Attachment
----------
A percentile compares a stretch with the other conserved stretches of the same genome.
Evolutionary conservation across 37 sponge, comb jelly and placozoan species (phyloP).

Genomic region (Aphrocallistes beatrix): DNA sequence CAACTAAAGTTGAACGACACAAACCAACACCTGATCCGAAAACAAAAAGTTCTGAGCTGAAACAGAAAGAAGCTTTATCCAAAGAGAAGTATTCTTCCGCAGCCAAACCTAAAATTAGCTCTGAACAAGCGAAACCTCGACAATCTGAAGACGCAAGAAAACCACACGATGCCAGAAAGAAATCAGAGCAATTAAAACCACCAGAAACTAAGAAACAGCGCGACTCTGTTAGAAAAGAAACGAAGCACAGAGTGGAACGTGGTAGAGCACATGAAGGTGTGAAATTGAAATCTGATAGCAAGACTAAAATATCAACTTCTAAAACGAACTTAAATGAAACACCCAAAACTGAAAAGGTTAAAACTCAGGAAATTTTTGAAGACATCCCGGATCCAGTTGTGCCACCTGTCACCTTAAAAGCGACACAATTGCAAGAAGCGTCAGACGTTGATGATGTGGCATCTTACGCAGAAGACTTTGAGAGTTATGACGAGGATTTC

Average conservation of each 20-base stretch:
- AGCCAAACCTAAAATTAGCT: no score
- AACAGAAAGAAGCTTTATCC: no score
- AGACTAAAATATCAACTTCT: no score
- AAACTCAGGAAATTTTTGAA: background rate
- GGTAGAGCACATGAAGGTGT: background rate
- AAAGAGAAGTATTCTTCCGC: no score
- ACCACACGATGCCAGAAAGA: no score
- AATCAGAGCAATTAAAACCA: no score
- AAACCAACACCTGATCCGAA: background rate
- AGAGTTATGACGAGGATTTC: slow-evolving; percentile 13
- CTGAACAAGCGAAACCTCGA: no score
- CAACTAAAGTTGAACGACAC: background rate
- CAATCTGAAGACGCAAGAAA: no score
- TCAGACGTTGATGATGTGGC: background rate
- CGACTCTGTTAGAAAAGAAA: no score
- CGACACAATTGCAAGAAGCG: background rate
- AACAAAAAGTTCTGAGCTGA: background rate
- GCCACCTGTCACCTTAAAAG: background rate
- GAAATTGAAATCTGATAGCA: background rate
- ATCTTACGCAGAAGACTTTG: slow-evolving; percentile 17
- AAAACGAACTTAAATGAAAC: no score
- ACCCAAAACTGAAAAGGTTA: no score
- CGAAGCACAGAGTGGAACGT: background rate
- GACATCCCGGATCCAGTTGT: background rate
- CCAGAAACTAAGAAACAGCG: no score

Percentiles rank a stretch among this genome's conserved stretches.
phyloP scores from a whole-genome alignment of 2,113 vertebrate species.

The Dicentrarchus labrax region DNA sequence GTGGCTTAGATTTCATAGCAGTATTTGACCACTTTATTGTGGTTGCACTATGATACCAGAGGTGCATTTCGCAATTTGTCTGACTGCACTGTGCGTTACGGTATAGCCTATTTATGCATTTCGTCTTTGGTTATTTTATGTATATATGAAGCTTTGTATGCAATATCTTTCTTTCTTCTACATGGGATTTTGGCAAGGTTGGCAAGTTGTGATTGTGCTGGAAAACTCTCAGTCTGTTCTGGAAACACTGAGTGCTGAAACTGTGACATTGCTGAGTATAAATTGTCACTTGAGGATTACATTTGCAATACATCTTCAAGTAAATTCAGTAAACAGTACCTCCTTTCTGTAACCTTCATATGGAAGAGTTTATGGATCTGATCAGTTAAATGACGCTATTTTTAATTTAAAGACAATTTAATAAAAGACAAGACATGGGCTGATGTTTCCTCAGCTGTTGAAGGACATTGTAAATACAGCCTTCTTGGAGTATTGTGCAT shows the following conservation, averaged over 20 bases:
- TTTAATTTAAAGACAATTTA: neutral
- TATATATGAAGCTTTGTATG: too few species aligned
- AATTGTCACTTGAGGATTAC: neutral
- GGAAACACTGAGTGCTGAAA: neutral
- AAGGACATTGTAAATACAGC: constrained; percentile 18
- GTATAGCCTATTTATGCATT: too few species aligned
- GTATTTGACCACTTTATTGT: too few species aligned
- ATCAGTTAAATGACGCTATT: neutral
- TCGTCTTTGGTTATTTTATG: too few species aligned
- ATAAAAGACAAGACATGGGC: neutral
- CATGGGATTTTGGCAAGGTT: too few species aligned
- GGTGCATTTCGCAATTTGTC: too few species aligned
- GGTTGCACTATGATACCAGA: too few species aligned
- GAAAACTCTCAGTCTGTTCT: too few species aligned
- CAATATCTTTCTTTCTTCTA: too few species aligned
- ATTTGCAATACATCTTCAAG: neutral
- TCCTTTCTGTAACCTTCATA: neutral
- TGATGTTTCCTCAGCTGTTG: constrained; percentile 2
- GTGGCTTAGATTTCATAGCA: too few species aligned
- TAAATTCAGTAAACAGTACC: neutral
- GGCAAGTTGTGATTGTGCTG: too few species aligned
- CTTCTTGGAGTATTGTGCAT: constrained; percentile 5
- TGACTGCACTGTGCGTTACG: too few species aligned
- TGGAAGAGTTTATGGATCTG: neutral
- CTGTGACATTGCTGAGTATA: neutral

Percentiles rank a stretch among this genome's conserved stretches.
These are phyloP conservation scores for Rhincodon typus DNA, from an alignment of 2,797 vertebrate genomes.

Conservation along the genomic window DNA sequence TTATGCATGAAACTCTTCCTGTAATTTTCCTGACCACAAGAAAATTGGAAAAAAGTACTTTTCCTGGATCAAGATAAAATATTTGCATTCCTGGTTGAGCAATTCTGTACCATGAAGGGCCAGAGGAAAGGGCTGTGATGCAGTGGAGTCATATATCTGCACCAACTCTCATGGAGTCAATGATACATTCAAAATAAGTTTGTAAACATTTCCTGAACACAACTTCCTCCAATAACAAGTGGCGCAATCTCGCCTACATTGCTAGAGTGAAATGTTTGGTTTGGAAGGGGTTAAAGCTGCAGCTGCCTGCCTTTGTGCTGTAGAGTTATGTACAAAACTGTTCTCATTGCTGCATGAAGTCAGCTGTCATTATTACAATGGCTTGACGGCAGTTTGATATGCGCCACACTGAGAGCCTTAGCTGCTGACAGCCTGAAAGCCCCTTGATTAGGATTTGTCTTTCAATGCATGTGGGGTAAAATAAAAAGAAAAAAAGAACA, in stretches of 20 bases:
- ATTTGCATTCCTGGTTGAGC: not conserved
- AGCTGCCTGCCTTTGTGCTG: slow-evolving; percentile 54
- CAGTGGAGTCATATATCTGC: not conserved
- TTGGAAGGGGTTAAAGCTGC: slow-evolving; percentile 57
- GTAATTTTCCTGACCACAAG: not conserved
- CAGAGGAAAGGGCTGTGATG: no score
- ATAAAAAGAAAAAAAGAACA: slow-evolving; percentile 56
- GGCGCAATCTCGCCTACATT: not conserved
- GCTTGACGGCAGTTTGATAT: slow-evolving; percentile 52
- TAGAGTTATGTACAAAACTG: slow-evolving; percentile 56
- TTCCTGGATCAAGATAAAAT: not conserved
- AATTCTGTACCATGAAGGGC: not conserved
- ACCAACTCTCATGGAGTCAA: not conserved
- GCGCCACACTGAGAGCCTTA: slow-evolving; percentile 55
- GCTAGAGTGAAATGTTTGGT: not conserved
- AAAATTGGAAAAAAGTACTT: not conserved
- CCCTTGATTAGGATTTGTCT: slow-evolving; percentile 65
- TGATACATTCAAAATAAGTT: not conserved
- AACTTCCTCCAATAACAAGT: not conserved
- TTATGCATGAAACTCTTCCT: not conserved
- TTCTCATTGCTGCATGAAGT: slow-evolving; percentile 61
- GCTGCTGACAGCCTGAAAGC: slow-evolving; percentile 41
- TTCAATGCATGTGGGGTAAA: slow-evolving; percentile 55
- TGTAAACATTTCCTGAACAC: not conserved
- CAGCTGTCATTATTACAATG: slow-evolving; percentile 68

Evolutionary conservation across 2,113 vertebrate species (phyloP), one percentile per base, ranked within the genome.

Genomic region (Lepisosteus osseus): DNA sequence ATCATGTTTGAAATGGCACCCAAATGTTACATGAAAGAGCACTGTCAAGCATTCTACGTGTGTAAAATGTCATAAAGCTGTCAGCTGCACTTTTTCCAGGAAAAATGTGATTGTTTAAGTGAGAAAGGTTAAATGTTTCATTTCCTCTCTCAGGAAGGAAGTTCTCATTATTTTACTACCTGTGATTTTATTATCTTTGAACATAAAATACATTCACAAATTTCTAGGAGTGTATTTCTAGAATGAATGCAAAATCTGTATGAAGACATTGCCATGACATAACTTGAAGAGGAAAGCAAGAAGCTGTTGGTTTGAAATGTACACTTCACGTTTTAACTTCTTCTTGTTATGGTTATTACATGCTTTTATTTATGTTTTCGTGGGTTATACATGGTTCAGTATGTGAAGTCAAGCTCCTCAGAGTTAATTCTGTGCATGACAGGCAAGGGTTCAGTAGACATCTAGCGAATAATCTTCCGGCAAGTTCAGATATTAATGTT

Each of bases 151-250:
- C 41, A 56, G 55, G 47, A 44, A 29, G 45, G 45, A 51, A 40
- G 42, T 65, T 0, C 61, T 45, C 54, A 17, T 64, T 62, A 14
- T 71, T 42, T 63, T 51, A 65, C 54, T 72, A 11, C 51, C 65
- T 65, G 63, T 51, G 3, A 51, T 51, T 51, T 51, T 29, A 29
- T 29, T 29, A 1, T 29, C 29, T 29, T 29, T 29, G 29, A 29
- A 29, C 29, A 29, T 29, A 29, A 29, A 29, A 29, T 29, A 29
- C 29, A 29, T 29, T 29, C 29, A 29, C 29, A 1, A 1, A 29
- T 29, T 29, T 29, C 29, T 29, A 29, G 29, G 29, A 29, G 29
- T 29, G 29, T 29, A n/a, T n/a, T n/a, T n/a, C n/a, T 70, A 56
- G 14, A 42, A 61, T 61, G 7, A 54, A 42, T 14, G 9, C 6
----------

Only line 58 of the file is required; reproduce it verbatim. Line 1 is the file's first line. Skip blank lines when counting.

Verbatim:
Percentiles rank a stretch among this genome's conserved stretches.